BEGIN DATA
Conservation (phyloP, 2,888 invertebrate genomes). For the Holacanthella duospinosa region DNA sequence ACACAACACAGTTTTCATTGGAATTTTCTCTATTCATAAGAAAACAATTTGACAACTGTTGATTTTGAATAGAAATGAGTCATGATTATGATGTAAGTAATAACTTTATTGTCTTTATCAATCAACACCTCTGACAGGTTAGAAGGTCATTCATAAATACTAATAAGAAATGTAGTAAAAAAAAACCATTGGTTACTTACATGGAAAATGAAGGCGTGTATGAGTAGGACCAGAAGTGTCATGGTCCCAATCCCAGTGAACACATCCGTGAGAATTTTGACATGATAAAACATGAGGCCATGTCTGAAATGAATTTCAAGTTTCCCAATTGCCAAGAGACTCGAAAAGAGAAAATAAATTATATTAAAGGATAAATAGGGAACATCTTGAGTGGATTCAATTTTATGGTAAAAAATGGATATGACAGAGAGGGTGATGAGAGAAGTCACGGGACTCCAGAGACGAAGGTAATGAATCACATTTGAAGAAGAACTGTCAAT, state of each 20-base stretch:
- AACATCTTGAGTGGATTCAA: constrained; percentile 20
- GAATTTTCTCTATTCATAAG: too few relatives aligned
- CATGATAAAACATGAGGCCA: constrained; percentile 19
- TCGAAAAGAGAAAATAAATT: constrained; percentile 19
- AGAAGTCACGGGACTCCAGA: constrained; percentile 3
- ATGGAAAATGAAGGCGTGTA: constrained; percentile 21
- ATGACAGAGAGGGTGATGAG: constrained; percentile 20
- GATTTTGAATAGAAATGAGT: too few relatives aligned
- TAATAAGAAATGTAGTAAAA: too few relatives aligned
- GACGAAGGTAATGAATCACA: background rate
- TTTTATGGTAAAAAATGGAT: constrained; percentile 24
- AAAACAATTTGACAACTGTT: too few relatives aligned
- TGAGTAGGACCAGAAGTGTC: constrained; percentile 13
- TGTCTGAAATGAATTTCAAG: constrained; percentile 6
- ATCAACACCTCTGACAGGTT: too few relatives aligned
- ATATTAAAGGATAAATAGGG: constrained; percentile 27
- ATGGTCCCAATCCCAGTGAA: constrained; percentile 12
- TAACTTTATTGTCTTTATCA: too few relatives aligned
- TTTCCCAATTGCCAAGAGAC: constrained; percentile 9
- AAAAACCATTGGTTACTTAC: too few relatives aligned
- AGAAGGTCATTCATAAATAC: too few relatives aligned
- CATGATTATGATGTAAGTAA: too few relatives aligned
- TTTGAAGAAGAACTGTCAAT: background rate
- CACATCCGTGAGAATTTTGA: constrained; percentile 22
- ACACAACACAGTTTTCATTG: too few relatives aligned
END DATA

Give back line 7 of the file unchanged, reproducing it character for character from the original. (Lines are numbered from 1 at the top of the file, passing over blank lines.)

- ATGGAAAATGAAGGCGTGTA: constrained; percentile 21